Although we have mostly focused on normalization to the third normal form, there are instances where we may want to denormalize a database as well. Although an optimal transactional database should be at least in 3NF, the reduction of data redundancy is only one of the main goals. As we discussed and have seen in the last few tutorials, the further we normalize, the more tables are created. As such, to generate useful information from the database, we have to join the tables together. The more joins we have, the more input/output operations and processing that’s required. Although most databases can handle this process quite effectively, this can become more of a challenge for databases that are much larger in size.
There are some data anomalies that may not make sense to split off. For example, in the US, the zip code can define the city and state which through normalization rules we may have split up in a separate table to use as a reference table. However, would that make sense to incorporate to avoid the redundancy of the city and state? In some situations, it may make sense, but it may not in others. Even looking at our database in PostgreSQL, we will see that the city/state/zip combination exists in the invoice, customer, and employee tables. Keeping it in a single table would introduce some redundant data in the data model. This would be an example where we may want to avoid those extra join conditions.
You can also have situations where the pre-aggregated or derived data from tables to also help avoid those extra join conditions. The invoice table with the total is a great example of this. The total could be calculated for the invoice by adding the total of the quantity and unit_price of each row from the invoice. However, if we needed to use the invoice total in different situations, we would have to calculate it each time which may not make sense. We could also have a temporary denormalized table with data stored in a format where we may have repeating groups of columns. This type of query may be impossible to generate the data required purely through SQL and may need other programming languages to store that information.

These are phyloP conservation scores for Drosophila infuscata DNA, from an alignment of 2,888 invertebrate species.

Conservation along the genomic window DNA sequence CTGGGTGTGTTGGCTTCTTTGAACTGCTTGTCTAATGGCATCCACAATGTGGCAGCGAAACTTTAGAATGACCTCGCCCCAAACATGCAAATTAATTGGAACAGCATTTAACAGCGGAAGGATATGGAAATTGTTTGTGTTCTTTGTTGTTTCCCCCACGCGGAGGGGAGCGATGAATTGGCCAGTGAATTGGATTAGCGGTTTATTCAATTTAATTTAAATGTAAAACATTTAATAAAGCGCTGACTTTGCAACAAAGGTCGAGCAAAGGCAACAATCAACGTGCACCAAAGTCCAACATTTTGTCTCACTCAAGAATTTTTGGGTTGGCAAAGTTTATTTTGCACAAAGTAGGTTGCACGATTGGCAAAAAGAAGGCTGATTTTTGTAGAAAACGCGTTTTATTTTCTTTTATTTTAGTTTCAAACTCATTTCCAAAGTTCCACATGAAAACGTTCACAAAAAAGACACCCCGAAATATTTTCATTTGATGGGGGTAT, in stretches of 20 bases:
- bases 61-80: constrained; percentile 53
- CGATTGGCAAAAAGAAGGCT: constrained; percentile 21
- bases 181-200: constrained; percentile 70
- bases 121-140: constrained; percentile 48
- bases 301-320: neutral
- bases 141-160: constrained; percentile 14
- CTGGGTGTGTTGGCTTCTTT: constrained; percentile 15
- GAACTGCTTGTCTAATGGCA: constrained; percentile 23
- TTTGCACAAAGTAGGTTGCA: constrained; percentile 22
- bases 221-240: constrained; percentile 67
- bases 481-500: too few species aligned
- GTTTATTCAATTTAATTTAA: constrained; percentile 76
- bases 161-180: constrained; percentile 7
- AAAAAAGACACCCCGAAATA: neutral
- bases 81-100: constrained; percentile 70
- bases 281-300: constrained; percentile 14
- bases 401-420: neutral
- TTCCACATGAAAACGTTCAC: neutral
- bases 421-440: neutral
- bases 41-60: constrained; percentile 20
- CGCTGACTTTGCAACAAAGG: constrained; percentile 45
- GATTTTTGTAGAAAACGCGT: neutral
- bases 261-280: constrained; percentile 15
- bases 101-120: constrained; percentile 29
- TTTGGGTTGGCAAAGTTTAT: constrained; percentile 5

With data warehouses for business intelligence, we may also have denormalized data since the data has gone through a transactional database. For analytical purposes, we are worried more so about performance rather than data redundancy or data anomalies. If we do not need to worry about the constant data insert, update or deletion, denormalization will not be an issue.